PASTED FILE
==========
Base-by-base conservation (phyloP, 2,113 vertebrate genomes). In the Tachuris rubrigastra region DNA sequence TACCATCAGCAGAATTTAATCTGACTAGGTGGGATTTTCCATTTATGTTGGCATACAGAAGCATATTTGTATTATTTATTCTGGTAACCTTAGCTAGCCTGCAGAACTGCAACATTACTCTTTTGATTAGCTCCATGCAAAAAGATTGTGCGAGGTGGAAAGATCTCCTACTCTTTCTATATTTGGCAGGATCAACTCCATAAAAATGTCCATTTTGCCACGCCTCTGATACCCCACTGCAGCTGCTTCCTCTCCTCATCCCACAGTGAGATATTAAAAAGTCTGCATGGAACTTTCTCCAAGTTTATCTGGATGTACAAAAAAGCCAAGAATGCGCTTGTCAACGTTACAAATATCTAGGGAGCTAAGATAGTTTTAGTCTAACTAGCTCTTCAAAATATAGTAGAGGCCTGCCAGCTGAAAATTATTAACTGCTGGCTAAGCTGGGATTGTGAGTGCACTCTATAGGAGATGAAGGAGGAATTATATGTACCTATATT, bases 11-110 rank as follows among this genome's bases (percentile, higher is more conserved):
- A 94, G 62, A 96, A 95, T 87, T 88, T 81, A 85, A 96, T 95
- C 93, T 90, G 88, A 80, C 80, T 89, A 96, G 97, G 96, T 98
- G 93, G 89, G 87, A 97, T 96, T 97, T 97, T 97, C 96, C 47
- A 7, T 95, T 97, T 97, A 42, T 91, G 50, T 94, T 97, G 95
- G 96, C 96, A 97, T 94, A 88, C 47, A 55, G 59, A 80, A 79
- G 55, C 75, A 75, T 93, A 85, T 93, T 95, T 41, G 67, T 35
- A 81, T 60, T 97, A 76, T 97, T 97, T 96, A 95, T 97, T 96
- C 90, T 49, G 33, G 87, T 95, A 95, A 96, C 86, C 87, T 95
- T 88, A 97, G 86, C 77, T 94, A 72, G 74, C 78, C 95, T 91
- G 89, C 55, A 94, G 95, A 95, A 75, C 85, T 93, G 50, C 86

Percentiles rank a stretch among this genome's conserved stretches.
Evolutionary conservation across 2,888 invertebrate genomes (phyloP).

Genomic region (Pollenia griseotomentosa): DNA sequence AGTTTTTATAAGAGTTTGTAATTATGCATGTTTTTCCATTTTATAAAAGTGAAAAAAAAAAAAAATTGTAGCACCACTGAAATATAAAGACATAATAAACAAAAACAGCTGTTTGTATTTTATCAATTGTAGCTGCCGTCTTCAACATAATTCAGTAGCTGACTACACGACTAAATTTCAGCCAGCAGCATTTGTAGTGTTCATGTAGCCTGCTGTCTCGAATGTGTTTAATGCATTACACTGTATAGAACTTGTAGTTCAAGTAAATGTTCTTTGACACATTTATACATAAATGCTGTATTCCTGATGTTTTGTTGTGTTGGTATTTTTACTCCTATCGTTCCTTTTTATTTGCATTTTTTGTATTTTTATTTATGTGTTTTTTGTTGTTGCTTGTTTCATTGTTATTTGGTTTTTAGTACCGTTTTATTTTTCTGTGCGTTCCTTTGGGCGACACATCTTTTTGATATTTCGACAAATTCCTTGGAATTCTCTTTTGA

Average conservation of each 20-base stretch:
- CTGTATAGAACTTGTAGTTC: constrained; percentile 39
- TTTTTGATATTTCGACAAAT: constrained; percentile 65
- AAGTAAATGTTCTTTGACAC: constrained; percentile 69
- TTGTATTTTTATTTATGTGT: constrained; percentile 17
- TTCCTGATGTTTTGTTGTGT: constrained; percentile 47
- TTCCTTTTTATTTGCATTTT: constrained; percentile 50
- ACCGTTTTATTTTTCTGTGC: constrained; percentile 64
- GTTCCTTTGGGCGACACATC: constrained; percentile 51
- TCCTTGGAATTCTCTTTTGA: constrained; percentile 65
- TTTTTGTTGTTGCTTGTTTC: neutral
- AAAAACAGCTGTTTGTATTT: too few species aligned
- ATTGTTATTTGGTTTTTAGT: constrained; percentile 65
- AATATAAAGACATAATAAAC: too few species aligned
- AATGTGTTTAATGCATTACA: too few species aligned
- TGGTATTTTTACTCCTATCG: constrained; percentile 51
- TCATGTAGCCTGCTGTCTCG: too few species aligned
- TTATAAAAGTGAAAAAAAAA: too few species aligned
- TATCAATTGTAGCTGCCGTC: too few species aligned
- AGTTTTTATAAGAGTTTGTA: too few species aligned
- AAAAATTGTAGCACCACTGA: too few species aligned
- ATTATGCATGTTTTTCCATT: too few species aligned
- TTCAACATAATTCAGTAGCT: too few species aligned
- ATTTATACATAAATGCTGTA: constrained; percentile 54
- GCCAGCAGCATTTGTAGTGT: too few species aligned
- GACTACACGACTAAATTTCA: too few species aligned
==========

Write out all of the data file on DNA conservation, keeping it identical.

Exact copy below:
Base-by-base conservation (phyloP, 2,113 vertebrate genomes). In the Tachuris rubrigastra region DNA sequence TACCATCAGCAGAATTTAATCTGACTAGGTGGGATTTTCCATTTATGTTGGCATACAGAAGCATATTTGTATTATTTATTCTGGTAACCTTAGCTAGCCTGCAGAACTGCAACATTACTCTTTTGATTAGCTCCATGCAAAAAGATTGTGCGAGGTGGAAAGATCTCCTACTCTTTCTATATTTGGCAGGATCAACTCCATAAAAATGTCCATTTTGCCACGCCTCTGATACCCCACTGCAGCTGCTTCCTCTCCTCATCCCACAGTGAGATATTAAAAAGTCTGCATGGAACTTTCTCCAAGTTTATCTGGATGTACAAAAAAGCCAAGAATGCGCTTGTCAACGTTACAAATATCTAGGGAGCTAAGATAGTTTTAGTCTAACTAGCTCTTCAAAATATAGTAGAGGCCTGCCAGCTGAAAATTATTAACTGCTGGCTAAGCTGGGATTGTGAGTGCACTCTATAGGAGATGAAGGAGGAATTATATGTACCTATATT, bases 11-110 rank as follows among this genome's bases (percentile, higher is more conserved):
- A 94, G 62, A 96, A 95, T 87, T 88, T 81, A 85, A 96, T 95
- C 93, T 90, G 88, A 80, C 80, T 89, A 96, G 97, G 96, T 98
- G 93, G 89, G 87, A 97, T 96, T 97, T 97, T 97, C 96, C 47
- A 7, T 95, T 97, T 97, A 42, T 91, G 50, T 94, T 97, G 95
- G 96, C 96, A 97, T 94, A 88, C 47, A 55, G 59, A 80, A 79
- G 55, C 75, A 75, T 93, A 85, T 93, T 95, T 41, G 67, T 35
- A 81, T 60, T 97, A 76, T 97, T 97, T 96, A 95, T 97, T 96
- C 90, T 49, G 33, G 87, T 95, A 95, A 96, C 86, C 87, T 95
- T 88, A 97, G 86, C 77, T 94, A 72, G 74, C 78, C 95, T 91
- G 89, C 55, A 94, G 95, A 95, A 75, C 85, T 93, G 50, C 86

Percentiles rank a stretch among this genome's conserved stretches.
Evolutionary conservation across 2,888 invertebrate genomes (phyloP).

Genomic region (Pollenia griseotomentosa): DNA sequence AGTTTTTATAAGAGTTTGTAATTATGCATGTTTTTCCATTTTATAAAAGTGAAAAAAAAAAAAAATTGTAGCACCACTGAAATATAAAGACATAATAAACAAAAACAGCTGTTTGTATTTTATCAATTGTAGCTGCCGTCTTCAACATAATTCAGTAGCTGACTACACGACTAAATTTCAGCCAGCAGCATTTGTAGTGTTCATGTAGCCTGCTGTCTCGAATGTGTTTAATGCATTACACTGTATAGAACTTGTAGTTCAAGTAAATGTTCTTTGACACATTTATACATAAATGCTGTATTCCTGATGTTTTGTTGTGTTGGTATTTTTACTCCTATCGTTCCTTTTTATTTGCATTTTTTGTATTTTTATTTATGTGTTTTTTGTTGTTGCTTGTTTCATTGTTATTTGGTTTTTAGTACCGTTTTATTTTTCTGTGCGTTCCTTTGGGCGACACATCTTTTTGATATTTCGACAAATTCCTTGGAATTCTCTTTTGA

Average conservation of each 20-base stretch:
- CTGTATAGAACTTGTAGTTC: constrained; percentile 39
- TTTTTGATATTTCGACAAAT: constrained; percentile 65
- AAGTAAATGTTCTTTGACAC: constrained; percentile 69
- TTGTATTTTTATTTATGTGT: constrained; percentile 17
- TTCCTGATGTTTTGTTGTGT: constrained; percentile 47
- TTCCTTTTTATTTGCATTTT: constrained; percentile 50
- ACCGTTTTATTTTTCTGTGC: constrained; percentile 64
- GTTCCTTTGGGCGACACATC: constrained; percentile 51
- TCCTTGGAATTCTCTTTTGA: constrained; percentile 65
- TTTTTGTTGTTGCTTGTTTC: neutral
- AAAAACAGCTGTTTGTATTT: too few species aligned
- ATTGTTATTTGGTTTTTAGT: constrained; percentile 65
- AATATAAAGACATAATAAAC: too few species aligned
- AATGTGTTTAATGCATTACA: too few species aligned
- TGGTATTTTTACTCCTATCG: constrained; percentile 51
- TCATGTAGCCTGCTGTCTCG: too few species aligned
- TTATAAAAGTGAAAAAAAAA: too few species aligned
- TATCAATTGTAGCTGCCGTC: too few species aligned
- AGTTTTTATAAGAGTTTGTA: too few species aligned
- AAAAATTGTAGCACCACTGA: too few species aligned
- ATTATGCATGTTTTTCCATT: too few species aligned
- TTCAACATAATTCAGTAGCT: too few species aligned
- ATTTATACATAAATGCTGTA: constrained; percentile 54
- GCCAGCAGCATTTGTAGTGT: too few species aligned
- GACTACACGACTAAATTTCA: too few species aligned